Deficit from JazzReggae Festival largest in past decade
Jan. 15, 2015 12:41 a.m.
The JazzReggae Festival’s loss of $120,844 last year was the largest in the past decade because of declining ticket revenues and mounting facility costs.
About $113,000 of the deficit was paid for with money from the Undergraduate Students Association Council 2013-2014 surplus, which councilmembers allocated Tuesday night. This cut the money left in the surplus in half, said Student Union Director Roy Champawat.
Because the festival is organized by the USAC Cultural Affairs Commission, the student government must guarantee that any JazzReggae deficits are paid.
Last year’s event showcased musical acts such as Snoop Dogg and Aloe Blacc, but saw a ticket revenue decrease of about $100,000 from the 2013 festival.
Champawat said the large drop in ticket sales was a key contributor to the deficit, and that the unpredictability of sales creates the possibility of a large loss each year. The festival also needs to almost completely sell out every year to cover the facilities costs of holding the festival on the Intramural Field, Champawat said.
Because of these financial difficulties and construction on the Intramural Field where the festival normally takes place, the 2015 festival will be shortened to one day and held at the Los Angeles Tennis Center.
The location was moved because of construction and not cost, but USAC Cultural Affairs Commissioner Irmary Garcia said she thinks the Los Angeles Tennis Center will be cheaper to rent and secure than the Intramural Field, though exact facilities costs of the new venue are not yet known.
Champawat, however, said he does not know if the new venue will be much cheaper than the Intramural Field after all facilities costs are finalized.
Despite less revenue from ticket sales last year, Garcia said she thinks the rising cost of holding the event on the Intramural Field hurt the financial stability of the festival the most.
The facilities costs, including rent, for the Intramural Field have risen by more than $50,000 over the past five years, reaching a total cost of about $331,000 for last Memorial Day weekend’s festival. The cost of renting a venue for two days was the main factor for shortening the festival to one day this year, Garcia said.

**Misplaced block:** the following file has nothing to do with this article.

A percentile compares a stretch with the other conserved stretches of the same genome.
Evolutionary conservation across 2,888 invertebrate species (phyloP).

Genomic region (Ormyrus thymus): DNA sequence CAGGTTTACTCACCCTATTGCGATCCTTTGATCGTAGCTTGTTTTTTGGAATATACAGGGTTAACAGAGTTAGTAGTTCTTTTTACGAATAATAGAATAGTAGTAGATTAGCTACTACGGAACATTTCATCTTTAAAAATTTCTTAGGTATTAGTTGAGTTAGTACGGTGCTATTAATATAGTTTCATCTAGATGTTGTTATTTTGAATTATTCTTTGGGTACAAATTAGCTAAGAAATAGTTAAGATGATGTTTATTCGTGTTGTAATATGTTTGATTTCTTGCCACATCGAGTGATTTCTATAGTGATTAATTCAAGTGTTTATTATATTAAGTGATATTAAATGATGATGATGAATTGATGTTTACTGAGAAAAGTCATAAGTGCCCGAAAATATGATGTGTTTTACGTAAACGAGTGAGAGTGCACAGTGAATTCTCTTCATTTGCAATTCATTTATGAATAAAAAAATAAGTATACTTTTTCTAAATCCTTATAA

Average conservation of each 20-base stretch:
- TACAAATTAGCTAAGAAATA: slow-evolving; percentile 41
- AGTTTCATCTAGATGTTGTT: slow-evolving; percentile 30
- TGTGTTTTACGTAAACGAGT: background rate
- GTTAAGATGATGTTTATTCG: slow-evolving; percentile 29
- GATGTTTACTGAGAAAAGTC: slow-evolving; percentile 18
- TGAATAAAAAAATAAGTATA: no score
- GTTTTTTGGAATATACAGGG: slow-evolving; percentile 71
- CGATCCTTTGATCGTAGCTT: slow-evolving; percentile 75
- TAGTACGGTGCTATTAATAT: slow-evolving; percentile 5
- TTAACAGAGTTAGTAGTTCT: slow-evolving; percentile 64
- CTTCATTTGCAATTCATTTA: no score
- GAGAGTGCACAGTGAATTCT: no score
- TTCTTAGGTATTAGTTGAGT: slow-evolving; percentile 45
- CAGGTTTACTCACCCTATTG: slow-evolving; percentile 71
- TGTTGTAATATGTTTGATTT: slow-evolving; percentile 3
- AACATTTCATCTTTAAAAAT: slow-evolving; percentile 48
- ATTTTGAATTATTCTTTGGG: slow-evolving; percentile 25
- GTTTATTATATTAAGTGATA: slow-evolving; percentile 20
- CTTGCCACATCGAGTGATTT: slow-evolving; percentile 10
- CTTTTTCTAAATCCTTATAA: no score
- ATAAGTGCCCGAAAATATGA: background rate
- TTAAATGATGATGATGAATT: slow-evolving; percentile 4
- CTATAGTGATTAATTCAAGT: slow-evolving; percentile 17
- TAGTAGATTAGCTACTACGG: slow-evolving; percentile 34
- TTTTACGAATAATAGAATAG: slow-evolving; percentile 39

“We tried to do everything possible to keep JazzReggae a two-day festival, but at this point, it only makes financial sense to have it be one day,” Garcia said.
Shortening the festival will help cut costs of certain aspects of the event, including facilities and security costs, which are predictable in the months before the event, said Jasmine Pierik, JazzReggae Festival co-executive producer and a fourth-year English student.
UCLA Events, which rents campus venues for student events, could not be reached for comment regarding price increases.
Edgar Rodriguez, a fourth-year philosophy student, said he understands the need for changes to the festival but is disappointed nonetheless.
“It’s always been a two-day festival, so making it a one-day festival takes away from the spirit of it a little bit,” Rodriguez said. “Being on the IM Field reminded me of Coachella and other festivals, so the experience will definitely be different at the tennis center.”
The size of the deficit of last year’s festival is also due to the lack of money available from the JazzReggae Festival reserve fund, Champawat said.
In the past, profits from the festival were put into a reserve that would provide money to offset unexpected costs of future festivals. However, festival organizers exhausted the fund to help pay the deficit of the 2013 festival, which was more than $72,500, so no money was left over to help pay down the 2014 festival deficit, Champawat said.
Though festival organizers provided tickets for students last year through a tiered system of discounts, Garcia said the discounts did not cause the $100,000 ticket revenue loss, since the same discounts were used in previous years with no significant losses.
Champawat said he thinks a major challenge going forward will be to stabilize the festival’s income to prevent large deficits and funding uncertainty in the future.
Although the Los Angeles Tennis Center may turn out to be a cheaper venue than the Intramural Field, some students said they have mixed feelings about changes coming to the festival this year.
Nate Healy, a second-year psychology student, said he does not like the Los Angeles Tennis Center as a music venue because he thinks it separates the audience from the show, making concerts a less engaging experience.
But fourth-year materials sciences student Emily Mathison said she doesn’t think the student experience will suffer because of the festival’s shortening and venue change.
“The change in venue is inconvenient, but the music won’t change,” Mathison said. “I think the turnout will still be good and it will just be a different experience.”